There was a time when o2ideas president and CEO Shelley Stewart wandered the streets barefoot as a homeless child.
As an African American in the segregated world of the 1940s American South, he had every possible disadvantage. Having seen his father murder his own mother with an axe, then abandoned by other relatives, he and his brother Bubba found themselves alone in a hostile world.
Meanwhile, a first grade teacher had seen Shelley and Bubba searching for food in the garbage cans behind a local grocery store.
One day, Shelley found himself in her classroom. She picked him up in her arms and with tears said, “I’ve seen you, and I know who you are. If you learn to read… if you get a good education… you can be anything you want to be.”
Shelley relays this life-changing moment in a recent keynote address at the dedication of the new Parker High School in Birmingham, Alabama.
Grandmother washed these windows all the time. Now the glass is gone.
The aluminum siding that for a railroad family was a big investment, is now ripped off. This is where I grew up. In Woodlawn, a historic Birmingham neighborhood not far from downtown and near the airport.
This is where we rode our bikes all day and most of the night.
In summer, we shelled peas from the Finley Avenue Farmers’ Market and swatted mosquitoes on the front porch. And my strong and agile grandmother washed that front porch every two weeks in the summer, whether it needed it or not. This is the house where folks came in from out of town to stay on weekends and holidays. It’s where we spent cold winter Saturday evenings warmly snuggled inside, watching Bob Newhart, Carol Burnett and the Mary Tyler Moore Show.
Behind our house was Willow Wood Park, where we played endless games of football, softball, and basketball. The Park has seen much better days, but it’s still there.
Around the corner, as we walked home from school at Gibson Elementary, we would stop off at Riashy’s Delicatessen.
Riashy’s really wasn’t a deli in the traditional sense. It was a convenience store. Mr. and Mrs. Riashy were always friendly to us. But many times, we would walk in the store and they seemed to be arguing with each other, in Lebanese where we couldn’t understand them. It was pretty tight quarters and I guess it was tough to hang out with each other like that all day and not get testy.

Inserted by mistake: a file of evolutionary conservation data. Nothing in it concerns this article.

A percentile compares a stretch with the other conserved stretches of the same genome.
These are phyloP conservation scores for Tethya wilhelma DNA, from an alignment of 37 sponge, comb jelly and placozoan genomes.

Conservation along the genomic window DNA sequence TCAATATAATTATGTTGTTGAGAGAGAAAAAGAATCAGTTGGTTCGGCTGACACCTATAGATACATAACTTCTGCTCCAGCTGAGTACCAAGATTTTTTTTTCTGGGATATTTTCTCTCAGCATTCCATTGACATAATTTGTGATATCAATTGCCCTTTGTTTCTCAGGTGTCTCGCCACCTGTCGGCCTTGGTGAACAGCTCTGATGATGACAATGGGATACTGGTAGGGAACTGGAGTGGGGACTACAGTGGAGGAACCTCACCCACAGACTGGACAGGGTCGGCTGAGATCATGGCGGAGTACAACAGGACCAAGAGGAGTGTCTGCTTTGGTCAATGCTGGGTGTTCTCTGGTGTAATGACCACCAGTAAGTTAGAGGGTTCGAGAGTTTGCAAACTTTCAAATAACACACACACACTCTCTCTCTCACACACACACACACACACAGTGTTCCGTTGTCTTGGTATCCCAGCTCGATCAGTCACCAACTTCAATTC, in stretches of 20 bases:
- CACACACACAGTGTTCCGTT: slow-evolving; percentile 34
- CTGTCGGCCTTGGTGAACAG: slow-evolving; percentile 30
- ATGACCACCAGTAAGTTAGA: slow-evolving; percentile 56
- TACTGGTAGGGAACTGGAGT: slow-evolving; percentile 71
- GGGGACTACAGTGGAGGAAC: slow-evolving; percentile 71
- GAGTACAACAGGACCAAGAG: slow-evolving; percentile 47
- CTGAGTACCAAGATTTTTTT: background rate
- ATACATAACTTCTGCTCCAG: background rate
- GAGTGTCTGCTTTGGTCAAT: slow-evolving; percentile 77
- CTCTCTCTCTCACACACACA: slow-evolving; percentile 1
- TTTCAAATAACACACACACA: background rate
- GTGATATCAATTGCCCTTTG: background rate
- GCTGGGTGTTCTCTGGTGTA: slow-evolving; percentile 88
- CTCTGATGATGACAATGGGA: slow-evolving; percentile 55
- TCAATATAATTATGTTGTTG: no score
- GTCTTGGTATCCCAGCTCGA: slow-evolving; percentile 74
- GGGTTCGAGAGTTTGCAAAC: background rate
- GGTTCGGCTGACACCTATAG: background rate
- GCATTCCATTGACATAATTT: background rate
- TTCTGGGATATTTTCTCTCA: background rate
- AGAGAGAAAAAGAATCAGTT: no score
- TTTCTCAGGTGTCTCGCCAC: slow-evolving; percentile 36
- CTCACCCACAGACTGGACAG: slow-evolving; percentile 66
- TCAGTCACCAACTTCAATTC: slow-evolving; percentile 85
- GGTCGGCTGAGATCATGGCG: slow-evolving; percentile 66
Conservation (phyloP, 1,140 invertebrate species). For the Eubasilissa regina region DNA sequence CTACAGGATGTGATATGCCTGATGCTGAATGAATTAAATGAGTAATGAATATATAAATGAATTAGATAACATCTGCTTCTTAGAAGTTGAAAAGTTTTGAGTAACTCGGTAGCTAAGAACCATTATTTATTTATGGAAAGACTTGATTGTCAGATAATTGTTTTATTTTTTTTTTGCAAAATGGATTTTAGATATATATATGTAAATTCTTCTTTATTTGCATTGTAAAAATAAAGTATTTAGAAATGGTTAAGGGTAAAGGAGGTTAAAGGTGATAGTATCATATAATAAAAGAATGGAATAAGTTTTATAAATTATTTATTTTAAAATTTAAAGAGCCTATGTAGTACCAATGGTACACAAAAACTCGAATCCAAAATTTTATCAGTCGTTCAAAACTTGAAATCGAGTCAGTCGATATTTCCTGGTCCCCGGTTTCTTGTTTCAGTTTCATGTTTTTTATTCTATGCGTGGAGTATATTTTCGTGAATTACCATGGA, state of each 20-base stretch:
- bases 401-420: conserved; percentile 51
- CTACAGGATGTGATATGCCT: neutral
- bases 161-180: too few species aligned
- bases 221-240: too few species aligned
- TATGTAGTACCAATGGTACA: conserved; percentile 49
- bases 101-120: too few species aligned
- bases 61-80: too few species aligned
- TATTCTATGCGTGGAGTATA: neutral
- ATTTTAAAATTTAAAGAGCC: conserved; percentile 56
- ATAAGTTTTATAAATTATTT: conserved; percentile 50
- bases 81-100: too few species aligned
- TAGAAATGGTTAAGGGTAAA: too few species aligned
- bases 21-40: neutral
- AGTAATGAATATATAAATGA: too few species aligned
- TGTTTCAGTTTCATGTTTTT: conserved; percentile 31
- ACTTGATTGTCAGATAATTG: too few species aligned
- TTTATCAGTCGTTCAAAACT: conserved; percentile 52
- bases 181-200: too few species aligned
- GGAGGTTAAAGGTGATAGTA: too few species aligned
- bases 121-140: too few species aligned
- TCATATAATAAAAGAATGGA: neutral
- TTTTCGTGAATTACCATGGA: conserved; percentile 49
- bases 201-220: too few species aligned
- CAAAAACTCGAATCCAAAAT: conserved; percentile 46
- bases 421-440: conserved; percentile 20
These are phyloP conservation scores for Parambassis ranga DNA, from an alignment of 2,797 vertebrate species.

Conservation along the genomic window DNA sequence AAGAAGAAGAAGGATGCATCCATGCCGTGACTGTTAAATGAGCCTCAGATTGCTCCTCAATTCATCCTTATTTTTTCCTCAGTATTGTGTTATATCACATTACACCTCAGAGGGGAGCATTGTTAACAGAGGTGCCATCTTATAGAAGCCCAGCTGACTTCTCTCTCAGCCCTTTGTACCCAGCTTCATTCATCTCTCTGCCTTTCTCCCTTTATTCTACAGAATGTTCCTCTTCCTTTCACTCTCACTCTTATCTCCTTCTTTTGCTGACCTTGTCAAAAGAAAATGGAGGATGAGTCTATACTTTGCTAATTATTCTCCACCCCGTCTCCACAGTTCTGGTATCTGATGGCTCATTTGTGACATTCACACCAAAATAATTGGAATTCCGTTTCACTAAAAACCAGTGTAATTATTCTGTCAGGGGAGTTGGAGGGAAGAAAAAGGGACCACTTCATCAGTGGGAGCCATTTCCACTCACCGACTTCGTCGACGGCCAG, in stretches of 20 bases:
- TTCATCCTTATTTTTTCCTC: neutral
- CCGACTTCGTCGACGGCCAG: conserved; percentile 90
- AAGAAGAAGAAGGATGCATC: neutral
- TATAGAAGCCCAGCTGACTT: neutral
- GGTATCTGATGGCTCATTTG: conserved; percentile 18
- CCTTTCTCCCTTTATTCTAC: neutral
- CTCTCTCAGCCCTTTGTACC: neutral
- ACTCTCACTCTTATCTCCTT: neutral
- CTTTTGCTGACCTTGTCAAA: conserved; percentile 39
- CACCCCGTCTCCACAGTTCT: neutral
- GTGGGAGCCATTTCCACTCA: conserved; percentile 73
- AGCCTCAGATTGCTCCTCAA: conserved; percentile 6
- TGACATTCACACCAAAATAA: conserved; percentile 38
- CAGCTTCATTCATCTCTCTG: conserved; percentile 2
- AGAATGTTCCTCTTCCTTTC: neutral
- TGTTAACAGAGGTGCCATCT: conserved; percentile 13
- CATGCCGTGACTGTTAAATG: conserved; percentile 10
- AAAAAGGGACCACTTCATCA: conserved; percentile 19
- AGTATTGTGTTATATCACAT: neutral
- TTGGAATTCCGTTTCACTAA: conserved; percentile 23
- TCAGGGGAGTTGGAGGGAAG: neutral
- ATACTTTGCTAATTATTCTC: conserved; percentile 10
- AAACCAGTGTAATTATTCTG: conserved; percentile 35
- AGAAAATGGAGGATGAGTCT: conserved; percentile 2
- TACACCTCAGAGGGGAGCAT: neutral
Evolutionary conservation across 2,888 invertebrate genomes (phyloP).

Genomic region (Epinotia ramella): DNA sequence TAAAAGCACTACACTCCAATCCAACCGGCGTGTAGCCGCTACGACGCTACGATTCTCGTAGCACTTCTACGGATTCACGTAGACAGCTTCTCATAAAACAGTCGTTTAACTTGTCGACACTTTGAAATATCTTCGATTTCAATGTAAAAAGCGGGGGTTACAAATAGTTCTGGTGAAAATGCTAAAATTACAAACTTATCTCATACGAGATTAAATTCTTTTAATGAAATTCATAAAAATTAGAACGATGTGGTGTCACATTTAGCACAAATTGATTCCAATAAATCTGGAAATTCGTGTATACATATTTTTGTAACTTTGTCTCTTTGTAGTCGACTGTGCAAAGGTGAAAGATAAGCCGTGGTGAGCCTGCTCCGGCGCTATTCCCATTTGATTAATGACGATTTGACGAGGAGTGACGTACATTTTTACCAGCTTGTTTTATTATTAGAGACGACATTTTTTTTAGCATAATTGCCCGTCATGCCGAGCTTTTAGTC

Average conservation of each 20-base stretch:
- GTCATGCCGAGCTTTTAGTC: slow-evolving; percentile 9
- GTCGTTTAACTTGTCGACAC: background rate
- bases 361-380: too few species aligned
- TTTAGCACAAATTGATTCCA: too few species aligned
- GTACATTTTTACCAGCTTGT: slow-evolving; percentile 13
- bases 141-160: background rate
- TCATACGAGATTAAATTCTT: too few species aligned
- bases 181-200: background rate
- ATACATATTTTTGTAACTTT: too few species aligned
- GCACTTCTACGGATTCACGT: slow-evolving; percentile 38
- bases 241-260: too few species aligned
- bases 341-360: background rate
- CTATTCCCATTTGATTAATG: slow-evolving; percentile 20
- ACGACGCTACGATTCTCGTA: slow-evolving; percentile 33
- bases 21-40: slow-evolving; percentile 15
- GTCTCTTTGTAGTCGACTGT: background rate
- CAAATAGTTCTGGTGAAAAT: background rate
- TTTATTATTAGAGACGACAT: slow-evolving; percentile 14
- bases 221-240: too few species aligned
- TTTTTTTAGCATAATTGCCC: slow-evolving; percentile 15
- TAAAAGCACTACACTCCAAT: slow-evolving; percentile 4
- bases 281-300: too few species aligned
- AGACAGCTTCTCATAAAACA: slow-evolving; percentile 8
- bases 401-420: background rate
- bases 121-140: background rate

This was the Woodlawn of the 1970s. A neighborhood in decline but still a decent place to live. The last of us left there by the mid 1980s. It had become unsafe for my grandmother to live there alone. She got mugged one evening walking up to her own front door on that squeaky-clean front porch. So we made a way for her to get out while she could. We all went on to new lives in other places.
Woodlawn continued to decay over the decades. We thought the death knell had come when the beautiful, gothic-style First United Methodist Church on 1st Avenue North went up in flames.
Yet the seeds of redevelopment had been coming up out of the ground even prior to the church fire. And the remarkable rebuilding of First United Methodist is truly symbolic of the cross-cultural rebirth of Woodlawn, led by numerous churches, concerned citizens, and key nonprofits such as the YWCA of Birmingham.
Today, parts of the neighborhood like my childhood home are still in bad shape. But, the main core of Woodlawn along 1st Avenue continues to revive.
What a great start this is, improving the “front porch” of this part of town. It’s happening with the help of efforts such as Woodlawn United, the YWCA, Church of the Highlands, Cornerstone School, First United Methodist, and countless other individuals and organizations who are making a huge difference.
Below are a couple of great links to coverage by the Birmingham News.
You’ve heard of the H.J. Heinz Company. You’ve had their mustard on a hamburger or had any other number of their fine foods and condiments. But did you know there almost WASN’T a Heinz food company?
H. J. Heinz, the company’s founder, had actually lost his burgeoning food business as a result of the economic Panic of 1873. By 1875, he had exhausted all the money he had from his family. He had even been jailed for a time due to debt. He had gone from success to total humiliation. And now it was Christmas of 1875, with no money for any gifts for his family.
Suddenly, a letter appeared, from Heinz’s mother. It was a prophecy of sorts. She had taken the time with all that she had left, to pen these words to her son:
“May the blessings of thy God wait upon thee, and the sun of glory shine round thy head. May the gates of plenty, honor, and happiness always open to thee and thine; may the pillow of peace kiss thy cheek, and the pleasures of imagination attend thy dreams; and when length of years thee tired of earthy joys, and the curtains of death gently close around the scenes of thine existence, may the angels of God attend thy bed and take care that the expiring lamp of life shall not receive one rude blast to hasten its extinction; and finally, may the Saviour’s blood wash thee from all impurities and at last usher thee into the land of everlasting felicity.”
Inspired by these words, Heinz survived that Christmas week and set about on a new path, resolved to pay back all his creditors and make his business a success (1). And it became wildly successful and continues to bear his name to this day.
What kinds of words are we speaking into those around us?
(1) Source: Quentin R. Skrabec, Jr., H. J. Heinz: A Biography (Jefferson, North Carolina: McFarland and Company, 2009), pp. 60-65.
Talk about overcoming obstacles… Here’s an American family coping with what a dramatically increasing number of Americans are coping with — the phenomenon of autism in our society. This story will engage you and open your eyes to this condition. It also is a great example of how people can overcome unplanned difficulties and rise above them.